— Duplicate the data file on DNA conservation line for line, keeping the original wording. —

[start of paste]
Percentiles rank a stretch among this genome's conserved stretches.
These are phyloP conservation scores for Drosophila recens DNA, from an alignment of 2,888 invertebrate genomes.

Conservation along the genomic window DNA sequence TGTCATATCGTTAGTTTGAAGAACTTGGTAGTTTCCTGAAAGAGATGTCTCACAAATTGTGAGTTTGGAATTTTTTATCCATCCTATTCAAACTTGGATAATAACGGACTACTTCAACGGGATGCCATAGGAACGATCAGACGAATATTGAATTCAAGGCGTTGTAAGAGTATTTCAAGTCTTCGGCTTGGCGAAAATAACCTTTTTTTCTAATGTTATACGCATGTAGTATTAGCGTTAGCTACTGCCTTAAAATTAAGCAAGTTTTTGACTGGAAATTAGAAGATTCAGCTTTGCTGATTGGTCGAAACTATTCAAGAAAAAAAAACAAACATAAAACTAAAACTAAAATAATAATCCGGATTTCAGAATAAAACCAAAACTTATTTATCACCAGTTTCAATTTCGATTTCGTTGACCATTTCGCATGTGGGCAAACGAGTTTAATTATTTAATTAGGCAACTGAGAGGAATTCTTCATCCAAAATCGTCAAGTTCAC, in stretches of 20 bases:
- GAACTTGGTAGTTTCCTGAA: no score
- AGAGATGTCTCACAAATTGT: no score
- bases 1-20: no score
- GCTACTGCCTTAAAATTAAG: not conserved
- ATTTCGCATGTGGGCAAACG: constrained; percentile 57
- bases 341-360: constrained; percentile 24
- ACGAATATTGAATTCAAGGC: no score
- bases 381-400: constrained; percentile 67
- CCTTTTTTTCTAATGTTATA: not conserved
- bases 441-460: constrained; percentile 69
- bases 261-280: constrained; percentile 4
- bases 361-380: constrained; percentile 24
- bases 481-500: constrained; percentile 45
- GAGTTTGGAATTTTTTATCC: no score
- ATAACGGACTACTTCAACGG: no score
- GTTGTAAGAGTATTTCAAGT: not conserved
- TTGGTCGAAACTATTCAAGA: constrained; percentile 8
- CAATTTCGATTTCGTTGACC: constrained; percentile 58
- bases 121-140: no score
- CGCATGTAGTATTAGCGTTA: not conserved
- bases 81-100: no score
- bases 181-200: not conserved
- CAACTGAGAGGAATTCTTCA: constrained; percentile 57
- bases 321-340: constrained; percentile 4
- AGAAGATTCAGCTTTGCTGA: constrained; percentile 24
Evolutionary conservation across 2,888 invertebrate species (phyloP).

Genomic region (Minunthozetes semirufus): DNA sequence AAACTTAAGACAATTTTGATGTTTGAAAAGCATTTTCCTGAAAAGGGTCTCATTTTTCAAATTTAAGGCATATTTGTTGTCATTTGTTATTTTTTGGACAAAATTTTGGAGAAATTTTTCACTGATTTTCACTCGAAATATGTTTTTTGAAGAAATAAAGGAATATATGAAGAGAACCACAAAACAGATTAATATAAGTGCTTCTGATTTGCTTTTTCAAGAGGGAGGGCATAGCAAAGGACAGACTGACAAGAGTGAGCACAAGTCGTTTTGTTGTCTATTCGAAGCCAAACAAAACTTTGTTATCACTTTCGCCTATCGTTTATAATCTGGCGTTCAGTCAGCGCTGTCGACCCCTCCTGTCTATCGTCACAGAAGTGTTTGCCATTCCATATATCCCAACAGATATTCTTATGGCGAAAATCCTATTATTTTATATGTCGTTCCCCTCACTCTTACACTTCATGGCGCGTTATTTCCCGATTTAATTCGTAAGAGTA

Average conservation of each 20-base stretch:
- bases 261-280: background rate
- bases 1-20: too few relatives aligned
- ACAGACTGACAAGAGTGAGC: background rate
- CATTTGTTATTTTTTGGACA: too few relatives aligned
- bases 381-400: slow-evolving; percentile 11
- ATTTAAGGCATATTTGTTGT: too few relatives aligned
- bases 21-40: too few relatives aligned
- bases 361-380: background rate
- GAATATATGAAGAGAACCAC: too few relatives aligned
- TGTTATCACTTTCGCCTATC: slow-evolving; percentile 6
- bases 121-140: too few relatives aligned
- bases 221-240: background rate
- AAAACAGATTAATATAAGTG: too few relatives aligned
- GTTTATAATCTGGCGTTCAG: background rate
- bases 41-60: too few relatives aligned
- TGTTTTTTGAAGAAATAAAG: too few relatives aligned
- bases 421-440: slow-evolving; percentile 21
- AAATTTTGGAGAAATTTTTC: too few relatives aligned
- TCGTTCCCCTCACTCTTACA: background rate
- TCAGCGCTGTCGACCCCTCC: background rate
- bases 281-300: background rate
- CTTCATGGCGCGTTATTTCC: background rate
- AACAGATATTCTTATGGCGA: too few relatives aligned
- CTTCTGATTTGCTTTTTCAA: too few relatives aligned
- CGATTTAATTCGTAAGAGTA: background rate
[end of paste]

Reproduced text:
Percentiles rank a stretch among this genome's conserved stretches.
These are phyloP conservation scores for Drosophila recens DNA, from an alignment of 2,888 invertebrate genomes.

Conservation along the genomic window DNA sequence TGTCATATCGTTAGTTTGAAGAACTTGGTAGTTTCCTGAAAGAGATGTCTCACAAATTGTGAGTTTGGAATTTTTTATCCATCCTATTCAAACTTGGATAATAACGGACTACTTCAACGGGATGCCATAGGAACGATCAGACGAATATTGAATTCAAGGCGTTGTAAGAGTATTTCAAGTCTTCGGCTTGGCGAAAATAACCTTTTTTTCTAATGTTATACGCATGTAGTATTAGCGTTAGCTACTGCCTTAAAATTAAGCAAGTTTTTGACTGGAAATTAGAAGATTCAGCTTTGCTGATTGGTCGAAACTATTCAAGAAAAAAAAACAAACATAAAACTAAAACTAAAATAATAATCCGGATTTCAGAATAAAACCAAAACTTATTTATCACCAGTTTCAATTTCGATTTCGTTGACCATTTCGCATGTGGGCAAACGAGTTTAATTATTTAATTAGGCAACTGAGAGGAATTCTTCATCCAAAATCGTCAAGTTCAC, in stretches of 20 bases:
- GAACTTGGTAGTTTCCTGAA: no score
- AGAGATGTCTCACAAATTGT: no score
- bases 1-20: no score
- GCTACTGCCTTAAAATTAAG: not conserved
- ATTTCGCATGTGGGCAAACG: constrained; percentile 57
- bases 341-360: constrained; percentile 24
- ACGAATATTGAATTCAAGGC: no score
- bases 381-400: constrained; percentile 67
- CCTTTTTTTCTAATGTTATA: not conserved
- bases 441-460: constrained; percentile 69
- bases 261-280: constrained; percentile 4
- bases 361-380: constrained; percentile 24
- bases 481-500: constrained; percentile 45
- GAGTTTGGAATTTTTTATCC: no score
- ATAACGGACTACTTCAACGG: no score
- GTTGTAAGAGTATTTCAAGT: not conserved
- TTGGTCGAAACTATTCAAGA: constrained; percentile 8
- CAATTTCGATTTCGTTGACC: constrained; percentile 58
- bases 121-140: no score
- CGCATGTAGTATTAGCGTTA: not conserved
- bases 81-100: no score
- bases 181-200: not conserved
- CAACTGAGAGGAATTCTTCA: constrained; percentile 57
- bases 321-340: constrained; percentile 4
- AGAAGATTCAGCTTTGCTGA: constrained; percentile 24
Evolutionary conservation across 2,888 invertebrate species (phyloP).

Genomic region (Minunthozetes semirufus): DNA sequence AAACTTAAGACAATTTTGATGTTTGAAAAGCATTTTCCTGAAAAGGGTCTCATTTTTCAAATTTAAGGCATATTTGTTGTCATTTGTTATTTTTTGGACAAAATTTTGGAGAAATTTTTCACTGATTTTCACTCGAAATATGTTTTTTGAAGAAATAAAGGAATATATGAAGAGAACCACAAAACAGATTAATATAAGTGCTTCTGATTTGCTTTTTCAAGAGGGAGGGCATAGCAAAGGACAGACTGACAAGAGTGAGCACAAGTCGTTTTGTTGTCTATTCGAAGCCAAACAAAACTTTGTTATCACTTTCGCCTATCGTTTATAATCTGGCGTTCAGTCAGCGCTGTCGACCCCTCCTGTCTATCGTCACAGAAGTGTTTGCCATTCCATATATCCCAACAGATATTCTTATGGCGAAAATCCTATTATTTTATATGTCGTTCCCCTCACTCTTACACTTCATGGCGCGTTATTTCCCGATTTAATTCGTAAGAGTA

Average conservation of each 20-base stretch:
- bases 261-280: background rate
- bases 1-20: too few relatives aligned
- ACAGACTGACAAGAGTGAGC: background rate
- CATTTGTTATTTTTTGGACA: too few relatives aligned
- bases 381-400: slow-evolving; percentile 11
- ATTTAAGGCATATTTGTTGT: too few relatives aligned
- bases 21-40: too few relatives aligned
- bases 361-380: background rate
- GAATATATGAAGAGAACCAC: too few relatives aligned
- TGTTATCACTTTCGCCTATC: slow-evolving; percentile 6
- bases 121-140: too few relatives aligned
- bases 221-240: background rate
- AAAACAGATTAATATAAGTG: too few relatives aligned
- GTTTATAATCTGGCGTTCAG: background rate
- bases 41-60: too few relatives aligned
- TGTTTTTTGAAGAAATAAAG: too few relatives aligned
- bases 421-440: slow-evolving; percentile 21
- AAATTTTGGAGAAATTTTTC: too few relatives aligned
- TCGTTCCCCTCACTCTTACA: background rate
- TCAGCGCTGTCGACCCCTCC: background rate
- bases 281-300: background rate
- CTTCATGGCGCGTTATTTCC: background rate
- AACAGATATTCTTATGGCGA: too few relatives aligned
- CTTCTGATTTGCTTTTTCAA: too few relatives aligned
- CGATTTAATTCGTAAGAGTA: background rate